May 2003
Volume 44, Issue 13
ARVO Annual Meeting Abstract  |   May 2003
Prevalence and Causes of Visual Impairment in Sumatra, Indonesia
Author Affiliations & Notes
  • R. Husain
    Singapore National Eye Centre, Singapore, Singapore
  • S. Saw
    Department of Comm Fam Occup Med, National University Singapore, Singapore, Singapore
  • M. Farook
    Department of Comm Fam Occup Med, National University Singapore, Singapore, Singapore
  • G. Gazzard
    Institute of Ophthalmology, London, United Kingdom
  • D. Widjaja
    PT Riau Andalan Pulp and Paper, Kerinci, Indonesia
  • D. Tan
    Singapore Eye Research Institute, Department of Ophthalmology, National University, Singapore, Singapore
  • Footnotes
    Commercial Relationships  R. Husain, None; S. Saw, None; M. Farook, None; G. Gazzard, None; D. Widjaja, None; D. Tan, None.
  • Footnotes
    Support  SERI (R 274/18/2001-PG) and National Medical Research Council (NMRC), SERI/MG/97 04/0005, Singapore
Investigative Ophthalmology & Visual Science May 2003, Vol.44, 1268. doi:
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      R. Husain, S. Saw, M. Farook, G. Gazzard, D. Widjaja, D. Tan; Prevalence and Causes of Visual Impairment in Sumatra, Indonesia . Invest. Ophthalmol. Vis. Sci. 2003;44(13):1268.

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      © ARVO (1962-2015); The Authors (2016-present)

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Abstract: : Purpose: To determine the prevalence rates and causes of blindness and low vision in a rural setting in Sumatra, Indonesia Methods: A population-based visual impairment survey of adults 21 years and older was conducted in six villages in Sumatra, Indonesia. A one-stage cluster sampling procedure was conducted whereby 100 households were randomly selected from a sampling frame of 3447. Presenting distance visual acuity and refractive error was measured for each eye separately. Bilateral low vision was defined as habitual visual acuity in the better eye between 6/18 and 3/60. Bilateral blindness is defined as habitual visual acuity worse than 3/60 in the better eye. Subjects (n=66) with low vision or blindness had further examination of their anterior segments and fundi using a portable slit lamp, direct and indirect ophthalmoscope by an ophthalmologist to determine the possible causes of visual impairment. Results: The overall primary participation rate was 83.4% and the secondary participation rate was 73.3 %. The age-adjusted prevalence rates for Bilateral Low Vision and Blindness were 5.8% (95% Confidence Interval [CI]: 4.2,7.4) and 2.2% (95% CI: 1.1,3.2) respectively. Age and low income were significantly associated with increased prevalence of Blindness. There was no association with gender. There were 20 adults with unilateral visual impairment and 39 with bilateral visual impairment. The rates of low vision in both eyes was highest (n=40; 4.0%), followed by low vision in 1 eye and normal vision in the other (n=32; 3.2%), blindness in both eyes (n=15; 1.5%), blindness in 1 eye and low vision in the other (n=3; 0.3%) and blindness in 1 eye and normal vision in the other (n=2; 0.2%). The rates of unilateral and bilateral visual impairment were significantly higher in adults above 50 years of age compared with adults aged 50 years and below (p=0.001). Cataract and uncorrected refractive error accounted for 74.2%, 62.5% and 60% of cases of Bilateral Low Vision, Bilateral Blindness and Unilateral Low Vision respectively. Other causes included Amblyopia, Age-related Macular Degeneration, Macular Hole, Optic Atrophy and Trauma. Conclusions: The main causes of Low Vision and Blindness in Indonesia are un-corrected refractive error and cataract. Strategies to implement appropriate low cost and accessible eye care services are needed.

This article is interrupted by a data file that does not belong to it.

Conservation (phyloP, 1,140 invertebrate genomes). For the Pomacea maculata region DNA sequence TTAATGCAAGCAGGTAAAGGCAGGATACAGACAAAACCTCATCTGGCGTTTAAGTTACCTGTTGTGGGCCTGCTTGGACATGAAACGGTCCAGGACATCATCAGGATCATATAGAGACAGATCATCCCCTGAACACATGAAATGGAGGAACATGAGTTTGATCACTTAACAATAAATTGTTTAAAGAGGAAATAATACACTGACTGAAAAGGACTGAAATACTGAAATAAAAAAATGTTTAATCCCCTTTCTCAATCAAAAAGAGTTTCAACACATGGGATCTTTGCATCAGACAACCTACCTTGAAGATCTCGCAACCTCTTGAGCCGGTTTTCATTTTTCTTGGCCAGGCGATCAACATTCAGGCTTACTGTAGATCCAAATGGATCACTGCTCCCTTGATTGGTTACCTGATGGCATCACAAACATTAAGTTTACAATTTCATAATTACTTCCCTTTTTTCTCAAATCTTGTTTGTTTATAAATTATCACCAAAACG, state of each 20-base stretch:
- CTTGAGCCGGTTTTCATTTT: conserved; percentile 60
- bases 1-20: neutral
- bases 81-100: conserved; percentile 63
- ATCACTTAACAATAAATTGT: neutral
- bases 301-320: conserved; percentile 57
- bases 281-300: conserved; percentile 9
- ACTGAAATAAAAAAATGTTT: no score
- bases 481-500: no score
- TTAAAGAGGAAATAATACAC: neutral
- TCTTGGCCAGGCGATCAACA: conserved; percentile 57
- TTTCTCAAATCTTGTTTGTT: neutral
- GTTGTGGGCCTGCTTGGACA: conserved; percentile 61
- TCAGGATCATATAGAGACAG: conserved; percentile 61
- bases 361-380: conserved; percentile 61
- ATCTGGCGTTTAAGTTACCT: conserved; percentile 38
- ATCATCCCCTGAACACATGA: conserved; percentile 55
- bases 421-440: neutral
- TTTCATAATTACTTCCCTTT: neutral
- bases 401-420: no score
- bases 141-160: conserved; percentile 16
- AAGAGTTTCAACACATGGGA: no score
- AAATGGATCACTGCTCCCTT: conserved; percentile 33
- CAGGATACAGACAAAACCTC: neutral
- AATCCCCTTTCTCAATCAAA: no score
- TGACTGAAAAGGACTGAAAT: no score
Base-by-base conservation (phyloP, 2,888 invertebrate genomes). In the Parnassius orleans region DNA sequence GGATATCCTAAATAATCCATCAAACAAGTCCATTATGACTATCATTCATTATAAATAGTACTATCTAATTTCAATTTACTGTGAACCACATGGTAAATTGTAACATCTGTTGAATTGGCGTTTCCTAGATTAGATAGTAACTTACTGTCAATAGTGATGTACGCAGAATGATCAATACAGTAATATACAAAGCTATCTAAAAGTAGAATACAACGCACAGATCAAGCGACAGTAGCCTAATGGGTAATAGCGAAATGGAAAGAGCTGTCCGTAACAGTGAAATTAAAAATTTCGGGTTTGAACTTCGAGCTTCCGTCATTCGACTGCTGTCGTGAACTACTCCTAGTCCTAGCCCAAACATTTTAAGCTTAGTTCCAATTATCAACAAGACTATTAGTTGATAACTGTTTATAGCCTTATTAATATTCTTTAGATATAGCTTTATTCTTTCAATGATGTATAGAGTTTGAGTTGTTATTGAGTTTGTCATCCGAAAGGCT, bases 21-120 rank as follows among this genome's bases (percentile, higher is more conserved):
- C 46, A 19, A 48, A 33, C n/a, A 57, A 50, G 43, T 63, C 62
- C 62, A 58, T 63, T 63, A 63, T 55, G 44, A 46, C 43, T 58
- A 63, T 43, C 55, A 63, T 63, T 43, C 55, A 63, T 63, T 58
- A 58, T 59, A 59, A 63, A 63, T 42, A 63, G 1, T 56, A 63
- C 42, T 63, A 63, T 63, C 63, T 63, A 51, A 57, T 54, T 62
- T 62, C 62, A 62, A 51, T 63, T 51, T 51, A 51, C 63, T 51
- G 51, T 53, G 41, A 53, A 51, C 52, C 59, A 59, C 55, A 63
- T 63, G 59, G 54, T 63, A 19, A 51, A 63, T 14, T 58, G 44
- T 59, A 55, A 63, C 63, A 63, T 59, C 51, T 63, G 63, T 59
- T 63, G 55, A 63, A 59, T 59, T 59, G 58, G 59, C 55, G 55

Keywords: clinical (human) or epidemiologic studies: pre 

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